Association Plans Reignite Health Care Fraud Concerns

By Rita Pyrillis

Aug. 24, 2018

A rule finalized in June by the U.S. Department of Labor will make it easier for small business to join together to buy health insurance and sidestep some of the regulations of the Affordable Care Act.association plans

These arrangements, called Association Health Plans, are touted as a way for small-business owners, sole proprietors and other self-employed people to buy insurance as a group, giving them greater purchasing power and lower premiums.

“President Donald J. Trump is expanding affordable health coverage options for America’s small businesses and their employees,” U.S. Secretary of Labor Alexander Acosta said in a June press statement. “Many of our laws, particularly Obamacare, make health care coverage more expensive for small businesses than large companies. AHPs are about more choice, more access and more coverage. The president’s decision helps working Americans — and their families — purchase quality, affordable health coverage.”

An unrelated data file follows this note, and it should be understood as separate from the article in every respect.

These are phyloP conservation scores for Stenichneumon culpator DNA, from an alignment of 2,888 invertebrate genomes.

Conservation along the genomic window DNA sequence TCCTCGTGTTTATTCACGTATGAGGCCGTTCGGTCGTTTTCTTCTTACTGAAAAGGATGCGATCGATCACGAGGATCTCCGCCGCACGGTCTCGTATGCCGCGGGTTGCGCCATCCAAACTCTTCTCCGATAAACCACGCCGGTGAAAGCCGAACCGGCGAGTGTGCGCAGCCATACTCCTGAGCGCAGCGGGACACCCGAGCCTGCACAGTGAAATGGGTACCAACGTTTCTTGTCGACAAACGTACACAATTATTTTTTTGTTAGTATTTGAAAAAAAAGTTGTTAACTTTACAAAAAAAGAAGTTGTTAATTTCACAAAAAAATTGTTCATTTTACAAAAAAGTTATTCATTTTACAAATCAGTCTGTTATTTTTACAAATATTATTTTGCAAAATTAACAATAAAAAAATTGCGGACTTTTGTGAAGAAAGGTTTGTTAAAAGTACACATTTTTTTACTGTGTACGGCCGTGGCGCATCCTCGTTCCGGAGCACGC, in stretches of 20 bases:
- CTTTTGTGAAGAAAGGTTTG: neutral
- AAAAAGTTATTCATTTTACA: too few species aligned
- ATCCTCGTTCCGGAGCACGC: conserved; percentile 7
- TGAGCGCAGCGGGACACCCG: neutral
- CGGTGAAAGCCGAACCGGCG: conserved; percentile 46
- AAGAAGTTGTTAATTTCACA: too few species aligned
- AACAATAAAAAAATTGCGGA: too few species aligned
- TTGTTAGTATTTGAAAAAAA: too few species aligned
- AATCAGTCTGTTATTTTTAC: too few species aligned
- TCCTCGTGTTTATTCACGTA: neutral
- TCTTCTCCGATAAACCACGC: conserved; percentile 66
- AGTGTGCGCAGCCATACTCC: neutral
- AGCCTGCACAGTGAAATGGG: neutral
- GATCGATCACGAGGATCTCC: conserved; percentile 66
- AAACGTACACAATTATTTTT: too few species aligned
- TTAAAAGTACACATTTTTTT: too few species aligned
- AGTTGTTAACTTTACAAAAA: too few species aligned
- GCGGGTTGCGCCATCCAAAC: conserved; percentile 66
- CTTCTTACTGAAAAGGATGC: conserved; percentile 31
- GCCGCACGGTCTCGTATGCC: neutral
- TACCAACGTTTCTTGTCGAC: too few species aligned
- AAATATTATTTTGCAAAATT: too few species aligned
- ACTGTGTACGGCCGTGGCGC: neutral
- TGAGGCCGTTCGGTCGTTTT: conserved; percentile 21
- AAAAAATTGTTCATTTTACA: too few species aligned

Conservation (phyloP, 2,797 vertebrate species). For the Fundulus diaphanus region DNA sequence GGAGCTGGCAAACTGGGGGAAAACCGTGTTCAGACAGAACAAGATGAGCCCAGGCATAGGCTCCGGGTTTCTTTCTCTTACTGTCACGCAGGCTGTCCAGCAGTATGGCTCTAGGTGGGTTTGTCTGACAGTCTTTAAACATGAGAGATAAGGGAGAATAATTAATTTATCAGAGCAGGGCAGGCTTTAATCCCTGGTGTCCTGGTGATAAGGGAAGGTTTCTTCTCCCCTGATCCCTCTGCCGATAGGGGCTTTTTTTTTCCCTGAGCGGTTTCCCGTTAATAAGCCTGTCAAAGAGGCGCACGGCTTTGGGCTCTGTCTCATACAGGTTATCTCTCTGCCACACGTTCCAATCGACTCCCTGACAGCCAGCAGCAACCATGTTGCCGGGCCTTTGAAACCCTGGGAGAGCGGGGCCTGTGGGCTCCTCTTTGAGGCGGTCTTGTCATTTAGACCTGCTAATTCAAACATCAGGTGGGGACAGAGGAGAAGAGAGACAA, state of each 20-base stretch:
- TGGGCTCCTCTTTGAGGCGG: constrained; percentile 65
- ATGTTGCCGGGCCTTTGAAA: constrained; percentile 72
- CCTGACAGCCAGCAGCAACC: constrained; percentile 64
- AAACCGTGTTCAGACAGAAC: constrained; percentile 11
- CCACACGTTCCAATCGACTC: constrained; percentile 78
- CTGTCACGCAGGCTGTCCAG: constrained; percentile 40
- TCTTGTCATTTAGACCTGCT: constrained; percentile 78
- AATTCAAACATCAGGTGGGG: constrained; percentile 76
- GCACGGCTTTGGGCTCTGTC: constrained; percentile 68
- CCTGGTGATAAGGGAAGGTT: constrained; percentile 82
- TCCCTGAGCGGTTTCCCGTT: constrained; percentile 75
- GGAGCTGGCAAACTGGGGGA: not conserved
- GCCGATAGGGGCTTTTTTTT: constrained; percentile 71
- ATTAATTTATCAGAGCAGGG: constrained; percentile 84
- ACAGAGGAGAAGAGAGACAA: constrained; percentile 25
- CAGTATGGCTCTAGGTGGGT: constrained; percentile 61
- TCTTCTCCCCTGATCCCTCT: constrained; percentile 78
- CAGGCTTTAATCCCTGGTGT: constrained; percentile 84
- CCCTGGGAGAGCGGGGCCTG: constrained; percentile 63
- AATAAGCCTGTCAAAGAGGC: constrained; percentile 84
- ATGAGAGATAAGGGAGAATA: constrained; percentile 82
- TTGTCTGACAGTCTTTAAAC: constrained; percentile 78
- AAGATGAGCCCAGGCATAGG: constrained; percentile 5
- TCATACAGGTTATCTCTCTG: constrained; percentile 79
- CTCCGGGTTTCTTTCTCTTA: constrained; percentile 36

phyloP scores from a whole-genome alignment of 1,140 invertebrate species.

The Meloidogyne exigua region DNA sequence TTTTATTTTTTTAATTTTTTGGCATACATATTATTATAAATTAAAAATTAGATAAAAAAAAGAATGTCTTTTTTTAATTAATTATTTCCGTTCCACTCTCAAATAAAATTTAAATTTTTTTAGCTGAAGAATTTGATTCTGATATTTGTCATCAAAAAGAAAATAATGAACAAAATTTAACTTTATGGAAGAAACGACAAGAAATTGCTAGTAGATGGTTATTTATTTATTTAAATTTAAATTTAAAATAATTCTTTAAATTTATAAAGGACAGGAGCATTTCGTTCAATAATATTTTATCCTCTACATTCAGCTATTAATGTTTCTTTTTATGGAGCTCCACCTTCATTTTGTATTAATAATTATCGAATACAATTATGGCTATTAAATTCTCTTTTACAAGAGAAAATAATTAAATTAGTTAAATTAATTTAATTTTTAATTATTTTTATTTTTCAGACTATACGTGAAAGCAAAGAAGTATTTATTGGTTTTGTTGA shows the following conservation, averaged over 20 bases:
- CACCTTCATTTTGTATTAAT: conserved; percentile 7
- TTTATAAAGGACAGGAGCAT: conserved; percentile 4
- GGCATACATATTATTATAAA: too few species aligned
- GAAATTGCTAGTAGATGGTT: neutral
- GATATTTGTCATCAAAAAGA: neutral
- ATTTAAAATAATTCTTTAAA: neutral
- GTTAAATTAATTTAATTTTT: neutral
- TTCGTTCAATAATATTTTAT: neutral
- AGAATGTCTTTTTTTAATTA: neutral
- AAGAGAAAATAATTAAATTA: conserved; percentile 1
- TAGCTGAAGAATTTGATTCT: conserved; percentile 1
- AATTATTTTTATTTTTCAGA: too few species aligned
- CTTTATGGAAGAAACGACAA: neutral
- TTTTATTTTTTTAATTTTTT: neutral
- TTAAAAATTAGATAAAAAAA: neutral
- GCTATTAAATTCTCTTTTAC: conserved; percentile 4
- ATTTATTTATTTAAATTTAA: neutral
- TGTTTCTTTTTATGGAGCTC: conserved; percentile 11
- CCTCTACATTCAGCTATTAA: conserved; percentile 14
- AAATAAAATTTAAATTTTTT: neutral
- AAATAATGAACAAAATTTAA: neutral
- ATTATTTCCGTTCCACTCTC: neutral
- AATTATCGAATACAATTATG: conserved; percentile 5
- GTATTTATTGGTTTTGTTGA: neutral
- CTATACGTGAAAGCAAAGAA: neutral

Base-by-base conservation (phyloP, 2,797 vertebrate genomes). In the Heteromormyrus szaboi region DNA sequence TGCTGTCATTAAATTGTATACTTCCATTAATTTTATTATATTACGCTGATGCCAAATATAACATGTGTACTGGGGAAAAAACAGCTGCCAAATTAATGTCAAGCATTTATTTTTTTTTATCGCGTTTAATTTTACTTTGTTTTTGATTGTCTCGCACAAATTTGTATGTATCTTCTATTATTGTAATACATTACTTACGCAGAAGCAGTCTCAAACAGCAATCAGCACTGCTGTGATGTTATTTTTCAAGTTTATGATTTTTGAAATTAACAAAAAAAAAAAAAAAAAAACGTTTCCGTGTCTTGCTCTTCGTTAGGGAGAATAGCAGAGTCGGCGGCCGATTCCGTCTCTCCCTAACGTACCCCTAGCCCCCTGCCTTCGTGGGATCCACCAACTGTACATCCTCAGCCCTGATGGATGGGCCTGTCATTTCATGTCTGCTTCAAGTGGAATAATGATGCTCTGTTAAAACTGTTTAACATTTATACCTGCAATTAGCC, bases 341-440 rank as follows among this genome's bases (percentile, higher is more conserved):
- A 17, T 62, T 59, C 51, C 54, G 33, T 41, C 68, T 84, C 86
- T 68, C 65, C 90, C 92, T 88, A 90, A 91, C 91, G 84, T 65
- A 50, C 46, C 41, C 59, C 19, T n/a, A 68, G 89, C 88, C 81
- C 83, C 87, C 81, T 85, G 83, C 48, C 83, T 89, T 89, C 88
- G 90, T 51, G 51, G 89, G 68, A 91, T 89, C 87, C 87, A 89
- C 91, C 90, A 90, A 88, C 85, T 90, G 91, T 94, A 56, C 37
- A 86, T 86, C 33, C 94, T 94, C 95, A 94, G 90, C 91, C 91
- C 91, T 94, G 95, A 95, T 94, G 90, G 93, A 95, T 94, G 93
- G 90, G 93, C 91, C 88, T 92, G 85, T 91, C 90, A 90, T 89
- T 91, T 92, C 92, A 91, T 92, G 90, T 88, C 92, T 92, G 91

However, the measure is reigniting concerns over insurance fraud and abuse, prompting the state attorneys general of Massachusetts and New York to announce a lawsuit blocking implementation of the rule, which goes into effect September.

In a letter sent to the Labor Department in March, a coalition of 17 states that oppose the rule noted that AHPs “have a long and notorious history of fraud, mismanagement and deception.”

“Over decades, Congress has legislated — including through ERISA and the ACA — to protect health care consumers from this fraudulent conduct. The proposed rule would reverse many of these critical consumer protections and unduly expand access to AHPs without sufficient justification or consideration of the consequences.”

Under the ACA, association plans were treated as small business and were required to provide all of the law’s 10 “essential health benefits.” But under the new rule AHP insurers won’t have to provide the mandated benefits, which include hospital care, prescription drugs, maternity and newborn care, and treatment of mental health and substance use disorders. It allows small businesses to qualify as large group plans, which are subject to fewer federal and state requirements.

Rita Pyrillis is a writer based in the Chicago area.

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